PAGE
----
Unfortunately, it’s not just the fact that people like Robert Malley and Wendy Sherman are guiding American policy on Iran that fuels skepticism about Biden’s intentions, though their presence in crucial decision-making positions speaks volumes about what may happen. Rather, it’s the first moves made by the administration as, with the urging of Western European allies—who appear desperate to reverse Trump’s tough-minded approach and get back to enabling rather than confronting Iran—that should give us pause. Above all, the shocking acquiescence of the United States and its allies to Iran’s curtailing of inspections of its nuclear sites by the International Atomic Energy Agency is a sign that we’re right back to the Obama-era practice of letting the Iranians get away with murder in order to not alienate or to give them an excuse not to negotiate.

At its heart, the problem may go deeper than just the tendency of the foreign-policy establishment veterans back in power to take a soft approach that values diplomacy for its own sake. As analyst Lee Smith wrote in Tablet, the shift on Iran among Democrats was not just a reaction to Netanyahu.

It was, instead, a function of a shift among Democrats with respect to their feelings about Israel. While anti-Israel sentiment is increasingly heard on that party’s left-wing, the hope is that mainstream Democrats like Biden won’t accommodate the activist base that regards the Jewish state and its supporters as embodying the “white privilege” they despise.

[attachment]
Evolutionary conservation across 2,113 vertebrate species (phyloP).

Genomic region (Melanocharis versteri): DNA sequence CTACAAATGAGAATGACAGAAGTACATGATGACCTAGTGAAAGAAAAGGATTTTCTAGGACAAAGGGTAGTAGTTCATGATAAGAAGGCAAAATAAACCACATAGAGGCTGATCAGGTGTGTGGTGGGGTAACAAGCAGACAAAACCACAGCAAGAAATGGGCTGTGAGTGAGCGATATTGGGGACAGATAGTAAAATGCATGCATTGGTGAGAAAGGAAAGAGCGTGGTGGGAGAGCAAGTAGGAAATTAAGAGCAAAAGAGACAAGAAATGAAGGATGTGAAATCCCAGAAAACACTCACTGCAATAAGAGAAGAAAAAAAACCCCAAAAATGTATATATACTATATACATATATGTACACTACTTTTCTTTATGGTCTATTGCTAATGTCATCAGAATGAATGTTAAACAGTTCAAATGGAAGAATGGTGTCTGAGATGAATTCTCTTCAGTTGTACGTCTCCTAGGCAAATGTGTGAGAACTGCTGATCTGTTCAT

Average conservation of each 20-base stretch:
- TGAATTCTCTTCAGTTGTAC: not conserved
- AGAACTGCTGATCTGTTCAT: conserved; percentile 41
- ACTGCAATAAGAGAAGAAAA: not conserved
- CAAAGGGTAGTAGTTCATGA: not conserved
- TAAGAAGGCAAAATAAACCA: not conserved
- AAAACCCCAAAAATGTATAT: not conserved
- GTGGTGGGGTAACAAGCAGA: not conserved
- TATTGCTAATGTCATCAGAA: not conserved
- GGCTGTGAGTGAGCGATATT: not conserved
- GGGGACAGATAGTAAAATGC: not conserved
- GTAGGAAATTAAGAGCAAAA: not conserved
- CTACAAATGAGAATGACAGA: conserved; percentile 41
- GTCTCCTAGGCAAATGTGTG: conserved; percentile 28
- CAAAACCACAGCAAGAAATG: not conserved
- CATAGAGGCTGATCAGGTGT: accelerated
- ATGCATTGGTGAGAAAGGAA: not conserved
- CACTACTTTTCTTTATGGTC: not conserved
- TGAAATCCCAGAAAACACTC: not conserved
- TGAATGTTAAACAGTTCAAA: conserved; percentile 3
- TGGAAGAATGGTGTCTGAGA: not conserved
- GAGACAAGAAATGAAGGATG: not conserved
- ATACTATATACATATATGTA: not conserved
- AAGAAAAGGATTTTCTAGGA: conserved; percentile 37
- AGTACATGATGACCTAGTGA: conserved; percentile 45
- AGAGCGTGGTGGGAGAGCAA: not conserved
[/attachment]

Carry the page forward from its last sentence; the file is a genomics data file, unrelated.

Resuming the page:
But if Biden opts for the same kind of weak bargain that his former boss treated as a triumph, assumptions about his victory illustrating a move back to the center by Democrats will be exposed as a myth.

For now, it may be possible to pretend that these bipartisan gestures represent something more than an attempt by moderate Democrats to raise money from pro-Israel donors. But no one really believes those Democrats will oppose Biden if he follows in Obama’s footsteps with another round of appeasement. Barring a remarkable shift on Biden’s part, in which he will stop acting as if Iran is doing the West a favor by talking about new negotiations to reinstate a pact that has already failed, hopes for bipartisanship on the issue may be more fantasy than political analysis.

Jonathan S. Tobin is editor in chief of JNS—Jewish News Syndicate. Follow him on Twitter at: @jonathans_tobin.